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Montevideo, March 3rd 2024 - 22:34 UTC



Sergio Massa: “For me Thatcher is an enemy of the Argentine people”

Tuesday, November 14th 2023 - 10:12 UTC
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Milei's response during Sunday's debate, acknowledging Thatcher as a “great leader,” only fueled Massa's rebuttal. Milei's response during Sunday's debate, acknowledging Thatcher as a “great leader,” only fueled Massa's rebuttal.

In a heated debate that unfolded on Sunday, Libertarian Congressman Javier Milei found himself at odds with Economy Minister Sergio Massa. The confrontation reached a boiling point as Milei accused Massa of employing the “falacia ad populum” strategy, dismissing technical discussions as if they were only meant for a select few, rather than the millions of voters they both aimed to represent.

The exchange took a curious turn when Milei dodged a question about the rights of the Falkland Islanders, known as “kelpers,” in Argentina's sovereignty claims. Both candidates agreed that the sovereignty claims should not be abandoned, but Milei shifted the focus to former British Prime Minister Margaret Thatcher, hailing her as a world leader. This move further incited the nationalistic sentiments of the audience.

Foreign relations became a focal point as Milei expressed his intention to sever ties with “communist governments,” such as China and Brazil, Argentina's major trading partners. Massa countered, emphasizing that foreign policy should be guided by national interest rather than whims. The clash intensified when Massa challenged Milei, asking outright, “Is Margaret Thatcher your idol?”

Read also: “Scholar” Milei praises Thatcher and loses presidential debate

Massa seized the opportunity to question Milei's consistency, urging voters to compare his statements at the University of Buenos Aires Law School with those made on various TV shows. The current Economy Minister accused Milei of employing the same strategy he criticized – the “falacia ad populum.”

The Falklands/Malvinas issue resurfaced when Milei's potential Chancellor, in an interview with a British newspaper, suggested respecting the will of the island's inhabitants in future negotiations. Massa seized on this, reminding the audience of Milei's past praise for Margaret Thatcher on numerous TV shows. Milei's response, acknowledging Thatcher as a “great leader,” only fueled Massa's rebuttal.

Massa emphatically declared, “Thatcher is an enemy of Argentina, yesterday, today, and always. Our heroes are non-negotiable, no matter how much of a figure Thatcher is for you.” This exchange underscored the deep ideological divide between the two candidates, with Massa defending Argentina's historical stance on the Falklands/Malvinas issue and Milei expressing admiration for a leader considered by many as a historical adversary.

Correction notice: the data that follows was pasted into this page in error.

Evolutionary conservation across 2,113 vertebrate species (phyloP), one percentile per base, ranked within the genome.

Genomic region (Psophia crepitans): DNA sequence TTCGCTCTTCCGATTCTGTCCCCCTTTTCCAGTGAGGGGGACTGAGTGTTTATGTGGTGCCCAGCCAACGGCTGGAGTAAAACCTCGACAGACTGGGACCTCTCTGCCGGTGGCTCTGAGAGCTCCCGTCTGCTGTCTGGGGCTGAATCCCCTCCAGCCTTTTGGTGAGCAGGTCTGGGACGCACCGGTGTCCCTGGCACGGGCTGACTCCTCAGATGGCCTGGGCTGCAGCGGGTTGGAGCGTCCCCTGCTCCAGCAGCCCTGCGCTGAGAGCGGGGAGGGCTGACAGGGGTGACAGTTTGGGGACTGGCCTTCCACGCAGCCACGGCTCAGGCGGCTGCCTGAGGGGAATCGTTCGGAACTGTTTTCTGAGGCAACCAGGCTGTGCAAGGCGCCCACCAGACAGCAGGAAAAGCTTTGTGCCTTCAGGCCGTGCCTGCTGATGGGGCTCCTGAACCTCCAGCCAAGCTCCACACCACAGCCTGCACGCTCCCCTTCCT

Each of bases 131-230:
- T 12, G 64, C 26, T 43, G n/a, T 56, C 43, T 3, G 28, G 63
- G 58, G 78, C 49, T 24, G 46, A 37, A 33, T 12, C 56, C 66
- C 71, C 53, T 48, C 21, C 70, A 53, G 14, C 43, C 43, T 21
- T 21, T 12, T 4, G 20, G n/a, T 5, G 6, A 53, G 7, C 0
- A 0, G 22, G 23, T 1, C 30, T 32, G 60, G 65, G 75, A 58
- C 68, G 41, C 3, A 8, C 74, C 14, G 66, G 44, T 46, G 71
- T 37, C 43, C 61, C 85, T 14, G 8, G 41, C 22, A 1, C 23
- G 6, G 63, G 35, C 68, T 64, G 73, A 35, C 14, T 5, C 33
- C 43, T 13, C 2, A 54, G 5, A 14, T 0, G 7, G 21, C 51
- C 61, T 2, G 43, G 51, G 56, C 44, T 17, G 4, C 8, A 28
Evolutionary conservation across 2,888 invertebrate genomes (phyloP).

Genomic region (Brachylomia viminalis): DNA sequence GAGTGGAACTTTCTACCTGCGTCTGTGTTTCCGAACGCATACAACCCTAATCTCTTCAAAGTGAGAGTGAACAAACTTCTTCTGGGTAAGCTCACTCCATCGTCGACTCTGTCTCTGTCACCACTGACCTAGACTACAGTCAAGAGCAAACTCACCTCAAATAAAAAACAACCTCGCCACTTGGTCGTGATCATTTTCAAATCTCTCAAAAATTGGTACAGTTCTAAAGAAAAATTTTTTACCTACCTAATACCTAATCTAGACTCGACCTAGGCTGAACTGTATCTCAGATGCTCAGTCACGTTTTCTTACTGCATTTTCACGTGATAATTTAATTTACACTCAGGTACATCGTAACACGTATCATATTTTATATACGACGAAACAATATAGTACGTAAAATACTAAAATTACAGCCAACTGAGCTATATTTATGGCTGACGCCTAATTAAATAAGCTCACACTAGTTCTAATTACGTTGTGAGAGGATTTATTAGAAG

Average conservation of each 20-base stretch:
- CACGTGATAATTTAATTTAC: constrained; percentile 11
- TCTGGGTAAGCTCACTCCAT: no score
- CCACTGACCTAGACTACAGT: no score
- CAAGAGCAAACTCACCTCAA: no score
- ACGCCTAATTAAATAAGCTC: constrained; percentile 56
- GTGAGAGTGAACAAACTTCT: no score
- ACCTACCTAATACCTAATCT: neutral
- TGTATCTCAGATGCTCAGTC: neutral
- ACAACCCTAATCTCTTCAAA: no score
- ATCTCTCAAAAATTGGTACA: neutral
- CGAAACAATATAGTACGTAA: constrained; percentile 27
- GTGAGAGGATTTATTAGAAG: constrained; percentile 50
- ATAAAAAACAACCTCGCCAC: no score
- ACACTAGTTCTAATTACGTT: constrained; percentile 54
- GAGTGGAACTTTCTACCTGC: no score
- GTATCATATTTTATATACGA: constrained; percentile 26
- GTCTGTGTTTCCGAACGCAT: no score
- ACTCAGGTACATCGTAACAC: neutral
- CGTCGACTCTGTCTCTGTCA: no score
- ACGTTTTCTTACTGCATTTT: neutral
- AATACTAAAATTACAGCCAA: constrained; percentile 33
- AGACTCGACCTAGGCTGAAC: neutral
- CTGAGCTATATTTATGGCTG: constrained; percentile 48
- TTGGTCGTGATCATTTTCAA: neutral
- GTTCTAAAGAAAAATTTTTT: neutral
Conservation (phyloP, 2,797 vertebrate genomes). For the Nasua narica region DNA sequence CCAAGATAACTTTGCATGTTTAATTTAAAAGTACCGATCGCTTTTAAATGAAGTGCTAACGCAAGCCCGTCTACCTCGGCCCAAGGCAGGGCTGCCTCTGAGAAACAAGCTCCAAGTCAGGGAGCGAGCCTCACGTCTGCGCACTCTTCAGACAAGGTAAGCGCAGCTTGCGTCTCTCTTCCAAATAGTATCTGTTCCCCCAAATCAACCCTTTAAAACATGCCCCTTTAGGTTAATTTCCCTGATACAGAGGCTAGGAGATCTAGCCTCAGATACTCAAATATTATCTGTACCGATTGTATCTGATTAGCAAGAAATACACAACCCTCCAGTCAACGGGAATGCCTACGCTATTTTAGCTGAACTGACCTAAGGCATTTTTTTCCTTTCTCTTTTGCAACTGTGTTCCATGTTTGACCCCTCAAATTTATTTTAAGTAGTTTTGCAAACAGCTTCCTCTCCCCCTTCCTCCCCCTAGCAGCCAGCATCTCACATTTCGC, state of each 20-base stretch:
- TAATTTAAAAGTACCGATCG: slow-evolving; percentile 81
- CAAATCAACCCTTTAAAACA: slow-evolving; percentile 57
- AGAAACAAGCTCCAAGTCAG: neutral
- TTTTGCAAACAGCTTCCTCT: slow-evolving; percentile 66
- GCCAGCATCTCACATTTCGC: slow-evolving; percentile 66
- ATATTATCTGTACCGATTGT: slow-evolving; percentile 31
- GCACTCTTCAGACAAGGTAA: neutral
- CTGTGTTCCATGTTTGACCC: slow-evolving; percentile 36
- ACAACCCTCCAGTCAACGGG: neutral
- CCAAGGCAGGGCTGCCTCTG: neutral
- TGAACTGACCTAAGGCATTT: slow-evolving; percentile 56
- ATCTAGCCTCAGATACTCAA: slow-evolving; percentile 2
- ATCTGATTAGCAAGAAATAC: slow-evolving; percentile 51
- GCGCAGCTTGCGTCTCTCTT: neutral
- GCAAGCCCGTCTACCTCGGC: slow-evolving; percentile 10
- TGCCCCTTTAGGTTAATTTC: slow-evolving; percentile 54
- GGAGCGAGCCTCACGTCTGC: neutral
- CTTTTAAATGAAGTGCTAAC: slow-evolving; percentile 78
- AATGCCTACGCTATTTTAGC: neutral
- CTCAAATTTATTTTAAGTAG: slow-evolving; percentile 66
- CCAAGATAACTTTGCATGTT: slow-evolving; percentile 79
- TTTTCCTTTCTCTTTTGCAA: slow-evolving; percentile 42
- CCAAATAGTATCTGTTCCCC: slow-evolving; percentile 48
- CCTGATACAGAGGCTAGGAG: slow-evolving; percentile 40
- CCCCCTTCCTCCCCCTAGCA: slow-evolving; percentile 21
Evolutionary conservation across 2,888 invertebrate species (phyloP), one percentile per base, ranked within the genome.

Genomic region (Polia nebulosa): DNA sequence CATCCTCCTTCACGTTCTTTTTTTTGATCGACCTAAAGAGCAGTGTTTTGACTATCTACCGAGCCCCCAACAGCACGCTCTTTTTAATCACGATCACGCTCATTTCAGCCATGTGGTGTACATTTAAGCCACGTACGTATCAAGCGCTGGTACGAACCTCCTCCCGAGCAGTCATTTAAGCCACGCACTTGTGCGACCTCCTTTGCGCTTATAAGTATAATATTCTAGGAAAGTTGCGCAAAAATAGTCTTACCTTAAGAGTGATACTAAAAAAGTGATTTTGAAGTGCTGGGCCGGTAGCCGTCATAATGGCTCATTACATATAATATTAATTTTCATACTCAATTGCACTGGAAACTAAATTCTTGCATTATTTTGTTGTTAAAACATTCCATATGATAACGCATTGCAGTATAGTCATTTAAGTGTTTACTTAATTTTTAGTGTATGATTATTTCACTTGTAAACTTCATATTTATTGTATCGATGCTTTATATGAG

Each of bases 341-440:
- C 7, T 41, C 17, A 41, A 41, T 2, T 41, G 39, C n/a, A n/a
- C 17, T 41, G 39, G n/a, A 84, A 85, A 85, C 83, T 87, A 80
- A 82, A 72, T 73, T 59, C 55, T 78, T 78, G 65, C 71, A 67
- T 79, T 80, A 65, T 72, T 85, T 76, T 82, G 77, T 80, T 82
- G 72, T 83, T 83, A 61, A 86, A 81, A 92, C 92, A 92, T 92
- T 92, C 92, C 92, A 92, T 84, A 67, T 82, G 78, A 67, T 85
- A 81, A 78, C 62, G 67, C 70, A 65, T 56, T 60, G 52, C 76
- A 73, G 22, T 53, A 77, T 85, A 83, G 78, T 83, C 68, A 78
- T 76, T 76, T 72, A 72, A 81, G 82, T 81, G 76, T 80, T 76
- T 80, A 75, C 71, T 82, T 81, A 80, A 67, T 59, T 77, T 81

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  • border rover

    The biggest enemy of the Argentine people has been and still is their own government.

    Nov 14th, 2023 - 10:57 am +8
  • bushpilot


    I wanted to ask you about a different interesting post from above.

    It seems between 1833 and 1982 Britain was always looking for a war in the south Atlantic in order to increase its military presence there.

    And because this was a standing sentiment for 149 years, there must be piles and piles of evidence demonstrating Britain's regular desire for a war in the south Atlantic. Is that right?

    Personally, I had no idea that for 149 years Britain was always hoping for military action in the south Atlantic.

    But it seems, although Argentina attacked the Falklands, that only clearly demonstrates it was Britain that started the war.

    Makes a lot of sense, right?

    Nov 15th, 2023 - 01:55 am +4
  • Roger Lorton

    Bush Pilot - if you start paying attention to Pat the Rat Regini, then all is lost.

    Madder than the average hatter.

    Britain has shown no interest in fighting Argentina since before 1833. That is why we gave them two written warnings regarding the Falklands In 1829 and 1832. In 1833, there was merely a small police action to remove the trespassers.

    In the early 1840s, Palmerston was asked to approve a British colony on the coast of Patagonia. He declined to give it his support.

    The small spat over river access in the mid-1840s was of little importance to the UK. So little that we pretty well gave up the attempt almost immediately. The embargo was maintained because of the alliance with France, although we abandoned them in 1849.

    In the early part of the 20th century there was some mild fencing with Argentina and Chile over obscure South Atlantic Islands. The Antarctic Treaty resolved most of those questions - which is why we were so involved in its creation.

    Sense? Sense is a commodity mostly missing on these pages. The moreso from Pat the Rat Regini - an Italian/American from Hawaii who thinks he's Argentine.

    Nov 15th, 2023 - 04:28 am +4
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